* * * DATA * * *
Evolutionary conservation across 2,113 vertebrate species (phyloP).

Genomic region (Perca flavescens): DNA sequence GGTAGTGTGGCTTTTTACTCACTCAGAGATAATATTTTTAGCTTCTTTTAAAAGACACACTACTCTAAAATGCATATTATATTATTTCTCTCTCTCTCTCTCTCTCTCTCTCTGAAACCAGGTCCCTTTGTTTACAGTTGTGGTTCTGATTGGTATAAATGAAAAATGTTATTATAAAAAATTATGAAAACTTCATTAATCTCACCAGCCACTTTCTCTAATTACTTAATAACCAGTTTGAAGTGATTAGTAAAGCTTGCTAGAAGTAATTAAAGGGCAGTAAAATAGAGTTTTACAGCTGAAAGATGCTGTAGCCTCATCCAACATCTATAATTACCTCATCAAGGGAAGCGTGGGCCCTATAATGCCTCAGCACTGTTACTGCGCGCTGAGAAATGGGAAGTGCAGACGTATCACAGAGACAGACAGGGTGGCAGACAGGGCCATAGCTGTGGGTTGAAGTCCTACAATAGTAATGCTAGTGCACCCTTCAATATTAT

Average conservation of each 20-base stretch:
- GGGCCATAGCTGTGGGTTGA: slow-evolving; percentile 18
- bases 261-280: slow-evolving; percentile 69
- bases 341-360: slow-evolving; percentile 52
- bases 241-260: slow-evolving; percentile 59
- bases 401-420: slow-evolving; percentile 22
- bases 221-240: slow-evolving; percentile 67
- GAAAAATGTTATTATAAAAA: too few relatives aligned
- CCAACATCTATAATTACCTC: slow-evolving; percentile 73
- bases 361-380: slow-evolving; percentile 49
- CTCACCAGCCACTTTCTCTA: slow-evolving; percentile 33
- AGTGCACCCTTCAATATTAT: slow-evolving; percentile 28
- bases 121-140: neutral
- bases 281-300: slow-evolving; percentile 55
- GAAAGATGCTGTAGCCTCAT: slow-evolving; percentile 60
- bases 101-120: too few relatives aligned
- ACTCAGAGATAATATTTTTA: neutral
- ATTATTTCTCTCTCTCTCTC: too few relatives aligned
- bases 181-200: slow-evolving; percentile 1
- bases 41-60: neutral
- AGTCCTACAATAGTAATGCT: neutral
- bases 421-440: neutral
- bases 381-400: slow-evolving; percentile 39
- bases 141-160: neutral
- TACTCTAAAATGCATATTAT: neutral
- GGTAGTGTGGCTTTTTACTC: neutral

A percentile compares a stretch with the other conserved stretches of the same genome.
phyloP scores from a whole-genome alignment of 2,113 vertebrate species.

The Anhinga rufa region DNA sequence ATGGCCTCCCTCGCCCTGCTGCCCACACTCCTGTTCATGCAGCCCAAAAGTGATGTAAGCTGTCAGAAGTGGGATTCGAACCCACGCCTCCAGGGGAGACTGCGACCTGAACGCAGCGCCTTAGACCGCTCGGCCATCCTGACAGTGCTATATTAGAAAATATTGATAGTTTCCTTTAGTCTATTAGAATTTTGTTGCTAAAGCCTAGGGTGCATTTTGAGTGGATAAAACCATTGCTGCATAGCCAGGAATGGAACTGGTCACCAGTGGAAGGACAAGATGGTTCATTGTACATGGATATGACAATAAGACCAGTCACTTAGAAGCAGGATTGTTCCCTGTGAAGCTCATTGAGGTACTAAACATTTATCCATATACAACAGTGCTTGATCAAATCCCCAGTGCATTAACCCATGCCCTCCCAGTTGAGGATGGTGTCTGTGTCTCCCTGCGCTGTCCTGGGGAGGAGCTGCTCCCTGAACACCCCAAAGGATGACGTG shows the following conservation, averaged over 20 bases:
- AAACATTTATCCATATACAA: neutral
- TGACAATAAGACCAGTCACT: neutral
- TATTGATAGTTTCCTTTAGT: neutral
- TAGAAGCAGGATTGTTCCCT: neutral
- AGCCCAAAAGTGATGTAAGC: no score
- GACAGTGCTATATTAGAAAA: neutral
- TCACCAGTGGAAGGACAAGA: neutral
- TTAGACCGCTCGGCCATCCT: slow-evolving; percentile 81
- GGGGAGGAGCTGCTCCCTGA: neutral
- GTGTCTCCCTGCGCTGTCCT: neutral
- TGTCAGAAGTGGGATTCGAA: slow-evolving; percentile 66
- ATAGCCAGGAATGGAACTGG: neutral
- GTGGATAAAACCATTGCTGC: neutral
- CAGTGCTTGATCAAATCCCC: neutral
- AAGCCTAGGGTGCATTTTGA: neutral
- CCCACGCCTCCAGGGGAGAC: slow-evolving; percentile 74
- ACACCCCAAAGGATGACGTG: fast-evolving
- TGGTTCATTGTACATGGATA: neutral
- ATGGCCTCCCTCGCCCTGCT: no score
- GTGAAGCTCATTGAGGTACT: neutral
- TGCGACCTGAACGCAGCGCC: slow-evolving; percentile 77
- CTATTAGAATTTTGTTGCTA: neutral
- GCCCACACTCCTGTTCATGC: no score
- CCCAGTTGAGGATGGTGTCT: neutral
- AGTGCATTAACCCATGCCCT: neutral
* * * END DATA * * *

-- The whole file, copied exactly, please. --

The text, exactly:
Evolutionary conservation across 2,113 vertebrate species (phyloP).

Genomic region (Perca flavescens): DNA sequence GGTAGTGTGGCTTTTTACTCACTCAGAGATAATATTTTTAGCTTCTTTTAAAAGACACACTACTCTAAAATGCATATTATATTATTTCTCTCTCTCTCTCTCTCTCTCTCTCTGAAACCAGGTCCCTTTGTTTACAGTTGTGGTTCTGATTGGTATAAATGAAAAATGTTATTATAAAAAATTATGAAAACTTCATTAATCTCACCAGCCACTTTCTCTAATTACTTAATAACCAGTTTGAAGTGATTAGTAAAGCTTGCTAGAAGTAATTAAAGGGCAGTAAAATAGAGTTTTACAGCTGAAAGATGCTGTAGCCTCATCCAACATCTATAATTACCTCATCAAGGGAAGCGTGGGCCCTATAATGCCTCAGCACTGTTACTGCGCGCTGAGAAATGGGAAGTGCAGACGTATCACAGAGACAGACAGGGTGGCAGACAGGGCCATAGCTGTGGGTTGAAGTCCTACAATAGTAATGCTAGTGCACCCTTCAATATTAT

Average conservation of each 20-base stretch:
- GGGCCATAGCTGTGGGTTGA: slow-evolving; percentile 18
- bases 261-280: slow-evolving; percentile 69
- bases 341-360: slow-evolving; percentile 52
- bases 241-260: slow-evolving; percentile 59
- bases 401-420: slow-evolving; percentile 22
- bases 221-240: slow-evolving; percentile 67
- GAAAAATGTTATTATAAAAA: too few relatives aligned
- CCAACATCTATAATTACCTC: slow-evolving; percentile 73
- bases 361-380: slow-evolving; percentile 49
- CTCACCAGCCACTTTCTCTA: slow-evolving; percentile 33
- AGTGCACCCTTCAATATTAT: slow-evolving; percentile 28
- bases 121-140: neutral
- bases 281-300: slow-evolving; percentile 55
- GAAAGATGCTGTAGCCTCAT: slow-evolving; percentile 60
- bases 101-120: too few relatives aligned
- ACTCAGAGATAATATTTTTA: neutral
- ATTATTTCTCTCTCTCTCTC: too few relatives aligned
- bases 181-200: slow-evolving; percentile 1
- bases 41-60: neutral
- AGTCCTACAATAGTAATGCT: neutral
- bases 421-440: neutral
- bases 381-400: slow-evolving; percentile 39
- bases 141-160: neutral
- TACTCTAAAATGCATATTAT: neutral
- GGTAGTGTGGCTTTTTACTC: neutral

A percentile compares a stretch with the other conserved stretches of the same genome.
phyloP scores from a whole-genome alignment of 2,113 vertebrate species.

The Anhinga rufa region DNA sequence ATGGCCTCCCTCGCCCTGCTGCCCACACTCCTGTTCATGCAGCCCAAAAGTGATGTAAGCTGTCAGAAGTGGGATTCGAACCCACGCCTCCAGGGGAGACTGCGACCTGAACGCAGCGCCTTAGACCGCTCGGCCATCCTGACAGTGCTATATTAGAAAATATTGATAGTTTCCTTTAGTCTATTAGAATTTTGTTGCTAAAGCCTAGGGTGCATTTTGAGTGGATAAAACCATTGCTGCATAGCCAGGAATGGAACTGGTCACCAGTGGAAGGACAAGATGGTTCATTGTACATGGATATGACAATAAGACCAGTCACTTAGAAGCAGGATTGTTCCCTGTGAAGCTCATTGAGGTACTAAACATTTATCCATATACAACAGTGCTTGATCAAATCCCCAGTGCATTAACCCATGCCCTCCCAGTTGAGGATGGTGTCTGTGTCTCCCTGCGCTGTCCTGGGGAGGAGCTGCTCCCTGAACACCCCAAAGGATGACGTG shows the following conservation, averaged over 20 bases:
- AAACATTTATCCATATACAA: neutral
- TGACAATAAGACCAGTCACT: neutral
- TATTGATAGTTTCCTTTAGT: neutral
- TAGAAGCAGGATTGTTCCCT: neutral
- AGCCCAAAAGTGATGTAAGC: no score
- GACAGTGCTATATTAGAAAA: neutral
- TCACCAGTGGAAGGACAAGA: neutral
- TTAGACCGCTCGGCCATCCT: slow-evolving; percentile 81
- GGGGAGGAGCTGCTCCCTGA: neutral
- GTGTCTCCCTGCGCTGTCCT: neutral
- TGTCAGAAGTGGGATTCGAA: slow-evolving; percentile 66
- ATAGCCAGGAATGGAACTGG: neutral
- GTGGATAAAACCATTGCTGC: neutral
- CAGTGCTTGATCAAATCCCC: neutral
- AAGCCTAGGGTGCATTTTGA: neutral
- CCCACGCCTCCAGGGGAGAC: slow-evolving; percentile 74
- ACACCCCAAAGGATGACGTG: fast-evolving
- TGGTTCATTGTACATGGATA: neutral
- ATGGCCTCCCTCGCCCTGCT: no score
- GTGAAGCTCATTGAGGTACT: neutral
- TGCGACCTGAACGCAGCGCC: slow-evolving; percentile 77
- CTATTAGAATTTTGTTGCTA: neutral
- GCCCACACTCCTGTTCATGC: no score
- CCCAGTTGAGGATGGTGTCT: neutral
- AGTGCATTAACCCATGCCCT: neutral